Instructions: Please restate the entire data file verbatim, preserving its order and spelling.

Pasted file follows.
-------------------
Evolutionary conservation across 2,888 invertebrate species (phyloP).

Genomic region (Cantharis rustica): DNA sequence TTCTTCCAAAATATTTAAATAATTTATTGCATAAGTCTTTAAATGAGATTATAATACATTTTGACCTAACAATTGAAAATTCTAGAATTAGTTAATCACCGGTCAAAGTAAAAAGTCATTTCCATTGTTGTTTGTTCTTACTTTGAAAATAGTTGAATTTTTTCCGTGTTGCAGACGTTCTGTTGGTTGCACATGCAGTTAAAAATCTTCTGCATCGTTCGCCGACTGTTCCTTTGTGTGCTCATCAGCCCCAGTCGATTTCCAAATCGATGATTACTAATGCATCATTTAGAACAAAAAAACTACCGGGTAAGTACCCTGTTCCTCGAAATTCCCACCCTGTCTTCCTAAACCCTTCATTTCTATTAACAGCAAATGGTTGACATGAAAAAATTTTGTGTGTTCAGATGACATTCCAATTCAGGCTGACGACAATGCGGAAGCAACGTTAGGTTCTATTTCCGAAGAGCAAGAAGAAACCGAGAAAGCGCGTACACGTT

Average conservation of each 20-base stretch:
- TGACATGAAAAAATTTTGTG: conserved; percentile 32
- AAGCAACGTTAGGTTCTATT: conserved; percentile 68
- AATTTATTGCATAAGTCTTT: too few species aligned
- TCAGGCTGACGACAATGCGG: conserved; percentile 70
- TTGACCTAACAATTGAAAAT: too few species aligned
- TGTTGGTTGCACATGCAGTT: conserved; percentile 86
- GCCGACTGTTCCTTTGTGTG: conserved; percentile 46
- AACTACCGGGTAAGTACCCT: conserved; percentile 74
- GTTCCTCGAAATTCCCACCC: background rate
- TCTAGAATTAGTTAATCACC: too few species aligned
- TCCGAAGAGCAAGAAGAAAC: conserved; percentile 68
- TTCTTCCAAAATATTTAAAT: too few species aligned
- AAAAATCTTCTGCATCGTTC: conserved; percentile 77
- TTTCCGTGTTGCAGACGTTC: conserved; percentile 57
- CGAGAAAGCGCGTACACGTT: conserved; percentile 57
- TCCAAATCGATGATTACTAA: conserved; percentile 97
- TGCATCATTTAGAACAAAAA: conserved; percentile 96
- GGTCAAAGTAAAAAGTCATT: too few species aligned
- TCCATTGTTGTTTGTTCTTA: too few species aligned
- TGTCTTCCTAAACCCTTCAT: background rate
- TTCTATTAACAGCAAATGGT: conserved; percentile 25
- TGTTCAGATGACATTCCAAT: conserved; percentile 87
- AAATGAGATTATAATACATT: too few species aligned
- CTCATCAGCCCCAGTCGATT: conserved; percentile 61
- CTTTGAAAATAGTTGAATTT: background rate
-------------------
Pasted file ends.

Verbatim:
Evolutionary conservation across 2,888 invertebrate species (phyloP).

Genomic region (Cantharis rustica): DNA sequence TTCTTCCAAAATATTTAAATAATTTATTGCATAAGTCTTTAAATGAGATTATAATACATTTTGACCTAACAATTGAAAATTCTAGAATTAGTTAATCACCGGTCAAAGTAAAAAGTCATTTCCATTGTTGTTTGTTCTTACTTTGAAAATAGTTGAATTTTTTCCGTGTTGCAGACGTTCTGTTGGTTGCACATGCAGTTAAAAATCTTCTGCATCGTTCGCCGACTGTTCCTTTGTGTGCTCATCAGCCCCAGTCGATTTCCAAATCGATGATTACTAATGCATCATTTAGAACAAAAAAACTACCGGGTAAGTACCCTGTTCCTCGAAATTCCCACCCTGTCTTCCTAAACCCTTCATTTCTATTAACAGCAAATGGTTGACATGAAAAAATTTTGTGTGTTCAGATGACATTCCAATTCAGGCTGACGACAATGCGGAAGCAACGTTAGGTTCTATTTCCGAAGAGCAAGAAGAAACCGAGAAAGCGCGTACACGTT

Average conservation of each 20-base stretch:
- TGACATGAAAAAATTTTGTG: conserved; percentile 32
- AAGCAACGTTAGGTTCTATT: conserved; percentile 68
- AATTTATTGCATAAGTCTTT: too few species aligned
- TCAGGCTGACGACAATGCGG: conserved; percentile 70
- TTGACCTAACAATTGAAAAT: too few species aligned
- TGTTGGTTGCACATGCAGTT: conserved; percentile 86
- GCCGACTGTTCCTTTGTGTG: conserved; percentile 46
- AACTACCGGGTAAGTACCCT: conserved; percentile 74
- GTTCCTCGAAATTCCCACCC: background rate
- TCTAGAATTAGTTAATCACC: too few species aligned
- TCCGAAGAGCAAGAAGAAAC: conserved; percentile 68
- TTCTTCCAAAATATTTAAAT: too few species aligned
- AAAAATCTTCTGCATCGTTC: conserved; percentile 77
- TTTCCGTGTTGCAGACGTTC: conserved; percentile 57
- CGAGAAAGCGCGTACACGTT: conserved; percentile 57
- TCCAAATCGATGATTACTAA: conserved; percentile 97
- TGCATCATTTAGAACAAAAA: conserved; percentile 96
- GGTCAAAGTAAAAAGTCATT: too few species aligned
- TCCATTGTTGTTTGTTCTTA: too few species aligned
- TGTCTTCCTAAACCCTTCAT: background rate
- TTCTATTAACAGCAAATGGT: conserved; percentile 25
- TGTTCAGATGACATTCCAAT: conserved; percentile 87
- AAATGAGATTATAATACATT: too few species aligned
- CTCATCAGCCCCAGTCGATT: conserved; percentile 61
- CTTTGAAAATAGTTGAATTT: background rate